Monday, 13 May 2019

Te Paki Coastal Track- Cape Reinga

Catch-up

The Te Paki Coastal Track is a 48km rugged & scenic coastal track around the top of the North Island. The track leaves from Spirits Bay on the north eastern coast, passes through Tapotupotu Bay where we're camped, on around Cape Reinga, down along Te Werahi Beach, past Cape Maria van Dieman, along Twilight Beach and on to the giant sand dunes at Te Paki. And if you really want to make a walk of it you can continue on all the way to Ahipara at the south end of 90 Mile Beach.

There are several sections of the track that can be day walked, some are just a couple of hours, others are 9-10hrs and have entry points off the main highway. I decide to walk the 5km Tapotupotu Bay to Cape Reinga section but in reverse, getting David to drop me off at the Cape carpark so I can then walk back to camp from there. This proves to be fortuitous as in this direction I have two downhill sections and only one uphill!

The track starts twenty or so metres along the walkway to the lighthouse, it descends sharply off the manicured scoria track where visitors are leisurely strolling along. Some peer over the edge to see where I'm heading as I disappear out of sight. 


The track levels out for a short distance as it cuts around the edge of the bush-clad slope that finishes at the blue ocean far below. 


Once I round the bend the views along the coast are spectacular. From here it's straight down a small ridge, across another short shallow gully and then all the way down the next much longer ridge...


...the track & I, making a bee-line for a beautiful little bay tucked into the coastal cliffs ahead.


This is Sandy Bay, the bay I'd seen from the lookout up on the main highway a few days earlier.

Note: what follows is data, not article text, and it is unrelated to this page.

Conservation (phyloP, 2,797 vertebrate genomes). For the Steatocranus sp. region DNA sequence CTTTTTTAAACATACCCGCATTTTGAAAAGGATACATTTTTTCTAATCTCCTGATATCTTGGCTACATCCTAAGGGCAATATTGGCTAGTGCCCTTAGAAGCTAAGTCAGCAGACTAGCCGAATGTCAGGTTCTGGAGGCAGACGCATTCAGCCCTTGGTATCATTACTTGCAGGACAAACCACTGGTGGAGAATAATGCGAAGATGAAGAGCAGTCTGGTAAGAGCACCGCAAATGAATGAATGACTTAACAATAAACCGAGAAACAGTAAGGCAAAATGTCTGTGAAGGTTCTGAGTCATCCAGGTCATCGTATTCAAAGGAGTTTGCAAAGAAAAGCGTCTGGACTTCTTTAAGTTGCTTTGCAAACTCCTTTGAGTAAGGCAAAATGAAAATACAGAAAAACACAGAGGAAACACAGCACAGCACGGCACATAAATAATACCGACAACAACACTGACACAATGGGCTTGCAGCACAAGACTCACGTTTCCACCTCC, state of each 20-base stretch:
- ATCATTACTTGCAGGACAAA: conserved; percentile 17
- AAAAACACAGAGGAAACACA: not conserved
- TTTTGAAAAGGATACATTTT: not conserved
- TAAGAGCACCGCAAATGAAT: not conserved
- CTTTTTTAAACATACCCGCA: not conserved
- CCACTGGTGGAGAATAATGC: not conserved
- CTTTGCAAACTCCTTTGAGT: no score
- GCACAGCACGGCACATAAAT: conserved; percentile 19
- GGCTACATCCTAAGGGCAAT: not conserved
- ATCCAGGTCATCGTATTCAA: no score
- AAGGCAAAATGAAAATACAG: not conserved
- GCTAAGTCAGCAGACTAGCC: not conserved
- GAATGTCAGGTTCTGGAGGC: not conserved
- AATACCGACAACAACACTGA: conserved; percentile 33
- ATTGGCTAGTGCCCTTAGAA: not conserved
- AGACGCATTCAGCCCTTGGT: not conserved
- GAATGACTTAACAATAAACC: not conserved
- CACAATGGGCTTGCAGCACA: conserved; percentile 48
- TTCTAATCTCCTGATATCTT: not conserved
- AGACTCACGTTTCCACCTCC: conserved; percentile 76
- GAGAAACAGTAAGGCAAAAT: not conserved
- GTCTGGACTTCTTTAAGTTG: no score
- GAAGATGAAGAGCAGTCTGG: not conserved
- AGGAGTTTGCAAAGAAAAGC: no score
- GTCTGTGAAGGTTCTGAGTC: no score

From the lookout up on the main highway

And just in case you're thinking the track doesn't look that steep, this is looking back up towards Cape Reinga. It's probably about here that I'm patting myself on the back for deciding to walk in the direction I am.


Sandy Bay's shallow jade green waters look perfect for swimming, I'm sure many walkers have stopped to cool off here during the heat of summer. Uh-oh.... and I can also see the track rising sharply up the ridge on the otherside!


There are plenty of dramatic sea cliffs on the ocean side of the track...


...but all my attention is taken by the view down into Sandy Bay on the inside. What a stunning little cove.


The track narrows as it reaches the point and just as I take a photo I see a movement in my viewfinder. Another walker coming from the other direction has just popped up over the top of the point. He tells me he's walking there and back to the Cape from Tapotupotu Bay. I guess this the only option if you're by yourself and staying at the camp, it'll be at least a 6hr walk for him.


I reach the edge of the bay and clamber down a steep section of the track to the beach below.


While I'm taking photos, I get overtaken by a couple on a mission. They scare the living daylights out of me as I don't hear them approach and they don't say hello as they pass. They stride off towards the other side of the bay past a rocky area where it can be difficult to pass at high tide.


Once they reach the other side they cross the small stream and carry on around the beach towards the rocks and the overhanging pohutukawa trees where they settle down to have some lunch in the shade. I am sure they thought I was headed there too hence their hurry. I leave them to it and locate the entrance to the track, which isn't an easy as it sounds. There's no marker pole and others have worn a track up the edge of the stream either for a look or looking for the track start as well. 


I stop to take photos of the flax flowers along the edge of the track. Did you know that there are yellow, orange & red flax flowers? I've taken dozens of flax flower photos over the years and it has never registered that there were three colours until I was asked for a photo of a red flower for a study an organisation were doing on whether the colours were area specific. I never heard the outcome, I suppose with so many cultivars it would be hard to know which ones were natural.